Natural gas drilling operations in Dimock, Pa.
Photo: Helen Slottje, Shaleshock.org
Agriculture officials have quarantined 28 beef cattle on a Pennsylvania farm after wastewater from a nearby gas well leaked into a field and came in contact with the animals.
The state Department of Agriculture said the action was its first livestock quarantine related to pollution from natural gas drilling. Although the quarantine was ordered in May, it was announced Thursday.
A mere taste of what's to come from natural-gas fracking in the Marcellus Shale, folks.
With fracking, or hydraulic fracturing of rock formations to extract natural gas, we're setting ourselves up for an environmental disaster of epic proportions -- and much of it the result of an inability to develop rural economies. Residents in upstate New York and central Pennsylvania are desperate for income, and the gas companies are happy to write checks for mineral rights. Meanwhile, Pennsylvania and New York are in the middle of state budget crises. The prospect of tax revenue from fracking is apparently more than enough to offset environmental concerns.
In fairness, both states are paying attention to the risks of water contamination, but they may both conclude that a little water contamination is a small price to pay for a balanced budget and increased rural incomes (at least for leaseholders). Pennsylvania is already experiencing pushback from gas companies who say the state's drilling regulations for drinking water protection in Marcellus Shale regions are unreasonably high. Complicating matters further is that both the New York City and Delaware Valley watersheds are likely to gain special protections, which leaves areas outside those regions more vulnerable to lenient standards. Ya gotta drill somewhere!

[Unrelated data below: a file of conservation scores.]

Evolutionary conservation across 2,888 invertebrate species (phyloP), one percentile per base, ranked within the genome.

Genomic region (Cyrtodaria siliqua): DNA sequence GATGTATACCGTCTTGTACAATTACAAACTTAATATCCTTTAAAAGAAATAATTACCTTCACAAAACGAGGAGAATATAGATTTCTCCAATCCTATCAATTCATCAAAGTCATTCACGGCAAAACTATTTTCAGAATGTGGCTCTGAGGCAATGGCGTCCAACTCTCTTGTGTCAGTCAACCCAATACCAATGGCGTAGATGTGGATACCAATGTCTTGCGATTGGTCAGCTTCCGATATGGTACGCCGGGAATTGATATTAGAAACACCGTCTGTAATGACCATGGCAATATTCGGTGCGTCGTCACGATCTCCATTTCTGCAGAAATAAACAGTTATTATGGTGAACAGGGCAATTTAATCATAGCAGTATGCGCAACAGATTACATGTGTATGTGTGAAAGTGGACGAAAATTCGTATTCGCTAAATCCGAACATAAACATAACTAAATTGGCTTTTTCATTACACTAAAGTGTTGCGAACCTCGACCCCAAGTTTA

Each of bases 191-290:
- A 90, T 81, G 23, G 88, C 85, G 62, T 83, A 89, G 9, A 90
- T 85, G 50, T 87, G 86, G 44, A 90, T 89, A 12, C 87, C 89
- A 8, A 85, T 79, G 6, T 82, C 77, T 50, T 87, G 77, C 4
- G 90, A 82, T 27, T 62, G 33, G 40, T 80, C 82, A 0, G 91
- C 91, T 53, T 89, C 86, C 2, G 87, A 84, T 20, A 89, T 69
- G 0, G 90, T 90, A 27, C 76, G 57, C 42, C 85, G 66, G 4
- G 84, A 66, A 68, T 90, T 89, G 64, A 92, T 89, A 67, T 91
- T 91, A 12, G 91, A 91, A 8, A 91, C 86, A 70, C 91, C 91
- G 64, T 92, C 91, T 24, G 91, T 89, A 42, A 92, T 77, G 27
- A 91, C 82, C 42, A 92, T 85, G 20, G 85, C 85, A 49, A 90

Nightmare scenarios abound. As High Country News summarizes, fracking has brought the West "polluted wastewater problems, large scale habitat disturbance, methane leaks from pipelines, and potentially serious health impacts that come along with the use of toxic chemicals in hydraulic fracturing." And as this article on Civil Eats suggests, even heavily regulated fracking could be enough to destroy much of New York's Hudson Valley farmland. After all, how many cattle quarantines or lost crops does it take to put a farmer out of business? Answer: not many.
Indeed, this latest episode, despite the fact that the cattle don't yet seem to have been harmed, will give little comfort to those who have to listen to industry assurances of safety. Would you want to eat cows that have been dining in fields covered in benzene and diesel fuel?
My hope is that the tactics the energy industry have used to exploit natural resources to great success out West won't work back East, where they are operating much closer to media and population centers. But betting on the strength of politicians' spines to resist doing the bidding of the energy industry never made anyone any money ...
Lawmakers look to ban hydrofracking
New Film Brings Awareness to Hydraulic
GASLAND (movie trailer)
BP Fights to Limit Controls on Shale Gas Drilling